Imam's Controversial Book Ruled a Violation of Human Rights Laws

January 20, 2004

Source: The Washington Post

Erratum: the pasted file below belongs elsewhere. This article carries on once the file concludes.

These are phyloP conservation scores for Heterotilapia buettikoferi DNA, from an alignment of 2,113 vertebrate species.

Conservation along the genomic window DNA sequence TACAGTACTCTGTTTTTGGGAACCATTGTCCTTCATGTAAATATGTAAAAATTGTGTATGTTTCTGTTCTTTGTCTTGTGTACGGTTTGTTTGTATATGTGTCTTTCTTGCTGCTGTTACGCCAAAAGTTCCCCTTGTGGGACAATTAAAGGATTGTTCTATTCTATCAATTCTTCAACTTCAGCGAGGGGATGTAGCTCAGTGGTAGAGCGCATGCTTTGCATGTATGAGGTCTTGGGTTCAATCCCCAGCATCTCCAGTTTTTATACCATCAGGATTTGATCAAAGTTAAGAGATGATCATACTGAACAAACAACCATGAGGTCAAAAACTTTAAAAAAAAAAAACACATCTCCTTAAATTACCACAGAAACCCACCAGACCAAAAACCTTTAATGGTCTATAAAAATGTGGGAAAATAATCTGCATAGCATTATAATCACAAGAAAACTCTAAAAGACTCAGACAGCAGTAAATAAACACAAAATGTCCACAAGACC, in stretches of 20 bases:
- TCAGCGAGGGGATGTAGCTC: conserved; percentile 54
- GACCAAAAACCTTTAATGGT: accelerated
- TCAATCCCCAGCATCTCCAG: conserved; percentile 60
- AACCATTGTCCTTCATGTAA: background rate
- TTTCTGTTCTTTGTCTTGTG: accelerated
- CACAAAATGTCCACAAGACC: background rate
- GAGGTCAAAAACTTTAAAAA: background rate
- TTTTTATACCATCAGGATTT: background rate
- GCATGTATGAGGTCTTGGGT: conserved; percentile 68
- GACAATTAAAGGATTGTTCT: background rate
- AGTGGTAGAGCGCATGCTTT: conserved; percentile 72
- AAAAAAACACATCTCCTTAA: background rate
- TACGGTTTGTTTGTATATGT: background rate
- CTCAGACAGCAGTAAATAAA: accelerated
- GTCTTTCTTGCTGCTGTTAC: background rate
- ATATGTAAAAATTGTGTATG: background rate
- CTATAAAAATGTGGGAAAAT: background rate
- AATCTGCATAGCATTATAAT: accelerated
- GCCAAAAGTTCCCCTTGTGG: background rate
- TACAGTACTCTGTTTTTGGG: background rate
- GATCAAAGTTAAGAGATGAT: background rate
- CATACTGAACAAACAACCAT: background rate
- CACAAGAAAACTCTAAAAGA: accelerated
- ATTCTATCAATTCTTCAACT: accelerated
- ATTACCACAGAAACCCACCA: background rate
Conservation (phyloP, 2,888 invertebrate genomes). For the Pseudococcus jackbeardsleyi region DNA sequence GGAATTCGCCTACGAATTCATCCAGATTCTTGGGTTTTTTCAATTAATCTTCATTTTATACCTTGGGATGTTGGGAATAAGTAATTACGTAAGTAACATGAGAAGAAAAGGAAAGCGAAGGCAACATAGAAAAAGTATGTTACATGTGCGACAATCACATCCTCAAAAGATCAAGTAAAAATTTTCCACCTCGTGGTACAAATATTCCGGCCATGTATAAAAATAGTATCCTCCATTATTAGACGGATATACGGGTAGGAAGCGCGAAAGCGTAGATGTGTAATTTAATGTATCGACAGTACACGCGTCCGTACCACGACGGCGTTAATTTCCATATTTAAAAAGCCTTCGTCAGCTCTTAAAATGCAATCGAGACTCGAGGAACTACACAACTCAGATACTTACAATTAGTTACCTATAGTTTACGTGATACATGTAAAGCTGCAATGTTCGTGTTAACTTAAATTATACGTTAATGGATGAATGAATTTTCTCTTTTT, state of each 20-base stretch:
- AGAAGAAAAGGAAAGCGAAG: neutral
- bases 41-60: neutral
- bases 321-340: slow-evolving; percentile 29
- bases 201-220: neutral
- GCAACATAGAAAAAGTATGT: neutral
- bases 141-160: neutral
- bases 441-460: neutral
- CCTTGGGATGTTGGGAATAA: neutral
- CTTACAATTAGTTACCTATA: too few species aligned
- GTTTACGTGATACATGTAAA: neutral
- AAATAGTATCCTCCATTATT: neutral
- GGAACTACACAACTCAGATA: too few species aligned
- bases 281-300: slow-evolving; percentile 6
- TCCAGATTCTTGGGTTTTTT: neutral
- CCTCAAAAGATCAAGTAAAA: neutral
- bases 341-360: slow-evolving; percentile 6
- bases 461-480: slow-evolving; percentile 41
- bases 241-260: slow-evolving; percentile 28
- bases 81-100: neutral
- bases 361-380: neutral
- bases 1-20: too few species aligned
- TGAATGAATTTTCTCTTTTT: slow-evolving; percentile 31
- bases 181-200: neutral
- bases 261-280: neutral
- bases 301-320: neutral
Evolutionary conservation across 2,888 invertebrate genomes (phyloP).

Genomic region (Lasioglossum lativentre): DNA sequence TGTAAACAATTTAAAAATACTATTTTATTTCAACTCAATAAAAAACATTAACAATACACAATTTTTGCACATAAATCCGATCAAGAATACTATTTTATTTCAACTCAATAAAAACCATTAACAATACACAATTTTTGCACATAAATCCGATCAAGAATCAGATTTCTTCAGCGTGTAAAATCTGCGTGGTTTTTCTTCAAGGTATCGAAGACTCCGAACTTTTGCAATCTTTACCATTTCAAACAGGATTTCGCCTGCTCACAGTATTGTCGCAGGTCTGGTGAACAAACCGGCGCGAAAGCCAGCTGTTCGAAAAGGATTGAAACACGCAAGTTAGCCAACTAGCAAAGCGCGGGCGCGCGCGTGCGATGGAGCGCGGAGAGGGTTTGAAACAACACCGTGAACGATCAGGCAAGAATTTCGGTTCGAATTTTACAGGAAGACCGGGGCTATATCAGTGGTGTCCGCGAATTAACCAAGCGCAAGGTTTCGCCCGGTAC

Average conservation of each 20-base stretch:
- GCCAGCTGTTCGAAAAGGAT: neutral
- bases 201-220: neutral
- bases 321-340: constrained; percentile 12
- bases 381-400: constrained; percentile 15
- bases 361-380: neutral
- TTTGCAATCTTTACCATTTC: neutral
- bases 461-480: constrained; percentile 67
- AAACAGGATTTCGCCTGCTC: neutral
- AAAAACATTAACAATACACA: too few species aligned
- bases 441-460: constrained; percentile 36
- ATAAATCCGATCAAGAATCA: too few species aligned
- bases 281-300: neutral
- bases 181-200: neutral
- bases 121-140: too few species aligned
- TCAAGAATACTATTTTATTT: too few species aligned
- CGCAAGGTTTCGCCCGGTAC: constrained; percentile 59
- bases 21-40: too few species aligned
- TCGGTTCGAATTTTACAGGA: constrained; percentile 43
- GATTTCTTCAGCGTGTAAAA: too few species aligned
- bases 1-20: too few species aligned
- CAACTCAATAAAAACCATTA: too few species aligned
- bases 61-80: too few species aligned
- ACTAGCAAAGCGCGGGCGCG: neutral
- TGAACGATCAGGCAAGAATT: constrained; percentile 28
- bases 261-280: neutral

On January 20, 2004 The Washington Post reported, "Nearly 500,000 Muslims live in Spain, most of them immigrants from North Africa. Tensions with the majority Roman Catholic population are common, and many Muslims say that the Spanish establishment is constantly looking for ways to discredit them. Consequently, many Muslims in Spain were apprehensive in July 2000 when women's rights groups filed a complaint against Mohamed Kamal Mustafa, the imam in the city of Fuengirola, on Spain's southern Mediterranean coast. His book, 'Women in Islam,' incited violence against women, complainants said, by advising men on how to beat women without leaving marks. Prosecutors took up the case, and Mustafa's trial was closely covered by the Spanish media...In its verdict, the court rejected the argument that the texts represented Islamic religion or culture. It concluded that the treatment of women advocated in the book was a personal opinion of Mustafa that broke Spanish and European Union human rights laws."